60 Percent of Croatian Households Have Zero Debt, Under Eurozone Average

Lauren Simmonds

Updated on:

As Jadranka Dozan/Poslovni Dnevnik writes, with the continuation of moderate growth rates of total bank loans to the private sector, the latest published data for the month of May confirmed the gradual recovery of household demand for cash loans and a slight slowdown in what was relatively high growth rates of housing loans.

However, this means that for ”cash”, which was the main engine of growth in the volume of loans to Croatia’s residents until the outbreak of the pandemic, the annual decline continued to melt, while the growth rate of housing loans slowed to a still high 8.7 percent back in May, which is partly attributed to this year’s first subsidy programme.

The dynamics of credit growth in the household sector, measured by transactions in various loans, accelerated in May to 3.5 percent on an annual basis, from 3.1 percent in April, analysts from Croatian banks note.

In addition to these indicators, which provide a picture of current trends and trends from month to month, the Croatian National Bank gave a somewhat broader picture of the finances of Croatian households and consumption in its annual report for 2020. That report claims that almost 60 percent of Croatian households don’t have any debt hanging over their heads. Overall, their level of indebtedness across Croatia is relatively (and quite surprisingly) low and below the Eurozone’s current average.

The representation of mortgage debt in Croatia is four times less than the representation of non-mortgage debt on credit lines, overdrafts, credit cards, etc. The gross income of Croatian households, whose median is estimated at 8,400 euros, is also significantly below the Eurozone average, by about a third. Considering the sources that generate income in Croatia, employment income is the most strongly represented.

According to the CNB’s survey-based data, 53 percent of Croatian households earn an income from work, approximately one in eight Croatian households (12.7 percent) have income from financial investments, and property rental income is, again also quite surprisingly, the least represented. Survey findings say that only 6.2 percent of Croatian households have this type of income, at least on record.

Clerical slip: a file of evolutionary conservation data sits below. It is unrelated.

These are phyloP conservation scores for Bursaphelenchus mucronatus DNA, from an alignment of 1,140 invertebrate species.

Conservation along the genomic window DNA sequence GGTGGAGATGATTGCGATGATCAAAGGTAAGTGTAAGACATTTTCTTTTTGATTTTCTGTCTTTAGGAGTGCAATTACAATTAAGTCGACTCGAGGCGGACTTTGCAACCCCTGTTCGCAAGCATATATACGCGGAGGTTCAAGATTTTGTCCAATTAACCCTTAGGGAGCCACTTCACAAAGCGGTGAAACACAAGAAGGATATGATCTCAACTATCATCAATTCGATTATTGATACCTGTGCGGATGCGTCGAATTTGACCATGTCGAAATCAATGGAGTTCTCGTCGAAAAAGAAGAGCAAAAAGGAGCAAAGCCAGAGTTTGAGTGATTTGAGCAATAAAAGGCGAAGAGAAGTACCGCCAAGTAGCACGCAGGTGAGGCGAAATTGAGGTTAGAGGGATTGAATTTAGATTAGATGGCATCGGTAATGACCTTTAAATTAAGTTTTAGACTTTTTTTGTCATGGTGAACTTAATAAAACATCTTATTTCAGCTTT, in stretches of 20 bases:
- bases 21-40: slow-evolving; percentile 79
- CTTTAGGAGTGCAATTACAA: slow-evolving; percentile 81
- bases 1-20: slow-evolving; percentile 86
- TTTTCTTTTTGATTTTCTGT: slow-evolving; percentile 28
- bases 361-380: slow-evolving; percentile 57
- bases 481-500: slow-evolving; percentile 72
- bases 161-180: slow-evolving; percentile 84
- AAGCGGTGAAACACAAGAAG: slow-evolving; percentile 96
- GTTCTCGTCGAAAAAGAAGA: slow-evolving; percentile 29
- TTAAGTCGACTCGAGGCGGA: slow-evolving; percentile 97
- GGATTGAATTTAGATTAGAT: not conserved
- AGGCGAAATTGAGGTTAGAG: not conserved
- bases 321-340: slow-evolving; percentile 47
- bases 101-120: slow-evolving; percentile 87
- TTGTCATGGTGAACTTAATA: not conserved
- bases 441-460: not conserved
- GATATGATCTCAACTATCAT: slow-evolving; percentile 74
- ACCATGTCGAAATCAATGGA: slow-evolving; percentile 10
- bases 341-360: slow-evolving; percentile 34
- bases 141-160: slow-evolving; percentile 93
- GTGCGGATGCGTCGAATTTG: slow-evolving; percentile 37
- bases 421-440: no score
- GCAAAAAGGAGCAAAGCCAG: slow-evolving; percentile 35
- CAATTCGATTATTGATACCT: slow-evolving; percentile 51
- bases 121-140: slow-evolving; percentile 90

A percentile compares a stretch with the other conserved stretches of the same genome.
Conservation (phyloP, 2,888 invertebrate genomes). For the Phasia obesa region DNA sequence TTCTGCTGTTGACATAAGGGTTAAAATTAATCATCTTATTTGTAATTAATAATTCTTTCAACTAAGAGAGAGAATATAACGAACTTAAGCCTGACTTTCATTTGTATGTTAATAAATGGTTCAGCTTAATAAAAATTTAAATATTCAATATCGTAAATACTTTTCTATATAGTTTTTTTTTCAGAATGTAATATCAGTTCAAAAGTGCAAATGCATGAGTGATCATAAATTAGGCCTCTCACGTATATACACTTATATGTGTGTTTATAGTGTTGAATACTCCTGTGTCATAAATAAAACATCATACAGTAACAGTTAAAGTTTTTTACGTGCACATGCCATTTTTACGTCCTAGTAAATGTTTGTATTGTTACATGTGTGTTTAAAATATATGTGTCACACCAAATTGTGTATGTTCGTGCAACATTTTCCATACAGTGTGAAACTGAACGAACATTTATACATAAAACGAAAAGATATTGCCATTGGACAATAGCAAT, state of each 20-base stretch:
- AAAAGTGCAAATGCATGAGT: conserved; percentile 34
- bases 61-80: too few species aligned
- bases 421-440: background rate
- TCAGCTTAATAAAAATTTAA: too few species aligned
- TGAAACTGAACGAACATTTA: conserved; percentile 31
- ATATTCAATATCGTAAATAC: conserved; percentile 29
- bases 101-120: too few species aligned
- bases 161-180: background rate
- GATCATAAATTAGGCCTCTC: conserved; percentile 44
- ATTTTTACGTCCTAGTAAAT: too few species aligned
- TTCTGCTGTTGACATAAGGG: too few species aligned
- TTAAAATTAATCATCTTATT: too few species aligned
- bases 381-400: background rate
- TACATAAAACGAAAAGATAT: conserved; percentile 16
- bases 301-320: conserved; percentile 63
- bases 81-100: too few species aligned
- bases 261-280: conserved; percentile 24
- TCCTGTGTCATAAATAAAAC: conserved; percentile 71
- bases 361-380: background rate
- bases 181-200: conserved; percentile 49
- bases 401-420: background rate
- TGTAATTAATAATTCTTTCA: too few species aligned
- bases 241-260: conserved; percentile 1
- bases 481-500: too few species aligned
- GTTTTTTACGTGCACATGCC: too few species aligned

The CNB also cites some features of the structure of total consumption according to three main categories: for goods and services, for utilities and for food indoors and outdoors.

“According to the assessment of the value of the medial household and the assessment of the arithmetic mean, the consumption of goods and services is about twice as high as the consumption of food, and about three times higher than the consumption of utilities,” it states. The median estimates of all three components of spending are lower, they say, than those for the Eurozone, ranging from 60 percent being spent on food at home and outside the home, to 75 percent of estimated spending being for utilities at the Eurozone level.

At the same time, in Croatia, as many as 94 percent of Croatian households have some form of property, while slightly more than four-fifths also have financial assets. However, real assets are very strongly predominant in the total assets of the household sector; with financial assets not even occupying five percent.

While financial assets are dominated by deposits here in Croatia, which account for more than two thirds, the average household in the Eurozone holds 43.7 percent of financial assets in deposits and allocates more to other types of savings and/or investments.

Comparisons with the average of EU member states also show that the inequality in the distribution of net assets among Croatian households is moderate, with a slight increase in financial assets.

However, the CNB warns that it should be borne in mind that the value of non-financial assets is based on the subjective assessment of the respondents, which may differ significantly from the actual market value. The phenomenon of underestimation of both real and financial assets is common, and Croatia is no exception to that.

For more, follow our lifestyle section.


Subscribe to our newsletter

the fields marked with * are required
Email: *
First name:
Last name:
Gender: Male Female
Please don't insert text in the box below!

Leave a Comment